As to my own previous work, echoes of Rock 'n' Roll Is Here to Pay, the book with which I am most identified, can certainly be detected in Rockin' Out. In this instance, I owe a major debt of gratitude to senior author Steve Chapple whose pioneering contributions to popular music studies helped define the field and pushed me to formulate my own views. My chapter on the history of black popular music that appeared in Split Image, edited by Jannette Dates and William Barlow, informs the discussions of r&.b, soul, and rap that appear in these pages. An earlier version of the discussion of popular music and the civil rights movement was published in Radical America. More detailed versions of my research on mega-events have appeared in Re-Imaging America, edited by Mark O'Brien and Craig Little; Technoculture, edited by Constance Penley and Andrew Ross; and my own Rockin' the Boat. My research on censorship has been published in greater detail in the Journal of Popular Music Studies. It was originally funded by a grant from the Massachusetts Foundation for the Humanities and the Massachusetts Cultural Council, neither of which bears any responsibility for my opinions on the subject. My research for the chapter on Internet music in Policing Pop, edited by Martin Cloonan and me, provides the basis for the discussion of peer-to-peer file sharing networks in Rockin' Out.
Taking Rockin' Out to a third edition has been a very interesting journey. I owe Susannahe Brabant for bringing the book proposal to the attention of Bill Barke at Allyn and Bacon, who offered me a contract. The second edition of Rockin' Out was published by Prentice Hall; those corporate mergers I write about are not limited to the music industry. I have been pleased with my new home and relationship with my editor, Chris Johnson, and his assistant, Evette Dickerson. Chris has been patient enough to listen to a number of my brilliantly conceived ideas for making Rockin' Out better and more useful and has even implemented some of them and offered a few of his own. I look forward to a long and productive relationship with Prentice Hall that goes well beyond the third edition. I have been fortunate to have the same production team for all three editions of Rockin' Out, with Susan McNally at the helm and Denise Hoffman on Quark. Susan coordinates competing needs and schedules with a firm but gentle touch that adds a thoroughly enjoyable warmth and sense of humor to her competence and professionalism. Denise invariably comes up with page layouts and graphic devices that compliment the tone and voice of the book perfectly.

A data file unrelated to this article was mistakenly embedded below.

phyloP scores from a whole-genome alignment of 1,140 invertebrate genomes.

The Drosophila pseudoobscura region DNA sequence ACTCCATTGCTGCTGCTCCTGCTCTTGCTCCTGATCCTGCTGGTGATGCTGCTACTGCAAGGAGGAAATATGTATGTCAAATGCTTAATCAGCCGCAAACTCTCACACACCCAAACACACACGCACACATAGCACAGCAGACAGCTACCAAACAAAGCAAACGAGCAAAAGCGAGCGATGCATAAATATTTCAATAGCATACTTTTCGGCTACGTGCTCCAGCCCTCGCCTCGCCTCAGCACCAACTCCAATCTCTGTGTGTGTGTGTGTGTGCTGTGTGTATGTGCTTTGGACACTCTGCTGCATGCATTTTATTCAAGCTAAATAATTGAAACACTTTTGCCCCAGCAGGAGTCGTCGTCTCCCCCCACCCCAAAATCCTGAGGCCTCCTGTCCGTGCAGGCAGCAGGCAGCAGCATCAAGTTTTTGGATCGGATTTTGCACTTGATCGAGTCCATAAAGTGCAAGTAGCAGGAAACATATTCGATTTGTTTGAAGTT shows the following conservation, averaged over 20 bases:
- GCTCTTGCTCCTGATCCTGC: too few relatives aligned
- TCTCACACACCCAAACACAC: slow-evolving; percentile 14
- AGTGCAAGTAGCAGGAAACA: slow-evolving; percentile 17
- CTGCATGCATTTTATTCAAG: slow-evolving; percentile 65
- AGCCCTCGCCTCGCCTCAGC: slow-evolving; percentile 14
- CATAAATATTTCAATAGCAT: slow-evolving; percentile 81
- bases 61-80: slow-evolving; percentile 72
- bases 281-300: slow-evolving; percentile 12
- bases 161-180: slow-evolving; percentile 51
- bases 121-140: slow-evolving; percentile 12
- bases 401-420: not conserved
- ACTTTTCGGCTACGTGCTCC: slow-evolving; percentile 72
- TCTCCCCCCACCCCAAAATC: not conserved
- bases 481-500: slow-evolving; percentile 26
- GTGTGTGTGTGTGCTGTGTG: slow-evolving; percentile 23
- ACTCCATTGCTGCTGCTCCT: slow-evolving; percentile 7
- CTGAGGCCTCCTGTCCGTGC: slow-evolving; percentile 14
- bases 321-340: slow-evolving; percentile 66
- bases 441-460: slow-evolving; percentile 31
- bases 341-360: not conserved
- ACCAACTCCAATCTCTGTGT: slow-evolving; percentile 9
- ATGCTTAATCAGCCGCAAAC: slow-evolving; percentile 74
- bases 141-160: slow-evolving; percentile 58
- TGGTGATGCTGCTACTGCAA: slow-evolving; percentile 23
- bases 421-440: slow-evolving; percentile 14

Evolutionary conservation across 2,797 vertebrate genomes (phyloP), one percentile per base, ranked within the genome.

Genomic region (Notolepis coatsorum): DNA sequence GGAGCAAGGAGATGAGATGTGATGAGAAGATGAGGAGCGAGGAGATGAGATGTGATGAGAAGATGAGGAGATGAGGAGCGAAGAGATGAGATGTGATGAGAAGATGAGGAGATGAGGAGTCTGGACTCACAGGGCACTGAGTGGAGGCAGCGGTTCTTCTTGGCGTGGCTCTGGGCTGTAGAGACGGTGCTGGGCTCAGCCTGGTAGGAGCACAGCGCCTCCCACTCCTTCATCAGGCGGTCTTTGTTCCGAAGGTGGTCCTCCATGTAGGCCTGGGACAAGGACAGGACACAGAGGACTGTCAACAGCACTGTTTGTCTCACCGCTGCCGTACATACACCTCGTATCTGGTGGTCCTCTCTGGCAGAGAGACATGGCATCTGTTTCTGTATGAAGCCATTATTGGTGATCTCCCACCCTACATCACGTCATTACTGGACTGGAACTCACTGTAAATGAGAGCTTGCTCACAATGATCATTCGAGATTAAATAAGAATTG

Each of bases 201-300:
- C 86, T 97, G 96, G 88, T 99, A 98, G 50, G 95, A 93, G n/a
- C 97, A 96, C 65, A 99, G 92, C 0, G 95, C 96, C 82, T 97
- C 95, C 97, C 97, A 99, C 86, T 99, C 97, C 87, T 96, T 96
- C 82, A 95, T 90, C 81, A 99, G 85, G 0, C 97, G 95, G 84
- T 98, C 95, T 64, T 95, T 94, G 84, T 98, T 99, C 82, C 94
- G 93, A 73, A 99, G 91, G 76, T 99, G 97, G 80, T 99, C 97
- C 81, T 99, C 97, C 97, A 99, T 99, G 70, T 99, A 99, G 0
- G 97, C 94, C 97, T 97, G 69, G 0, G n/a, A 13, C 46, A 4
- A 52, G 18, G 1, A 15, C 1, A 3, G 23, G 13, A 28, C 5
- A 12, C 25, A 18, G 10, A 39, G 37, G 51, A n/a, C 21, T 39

As for me, I am in my twenty-sixth year at the College of Public and Community Service at UMass Boston and I still wouldn't trade it. I have been blessed with good friends, interesting colleagues, and a loving family. Deborah Pacini Hernandez is not just my partner, but also a colleague whose knowledge of popular music has added measurably to my own. Since the beginning of this project she has offered perspective, insight, and criticism that were incredibly valuable and emotional support I could not have done without. Radha has the most eclectic appreciation of music of anyone I know. Tai, whose tastes run more to the cutting edge, is similarly broadminded and knowledgeable. Since the first edition, Radha has completed a Master's degree in Early Childhood Education, married Benny Benzan, and given birth to their first child, S...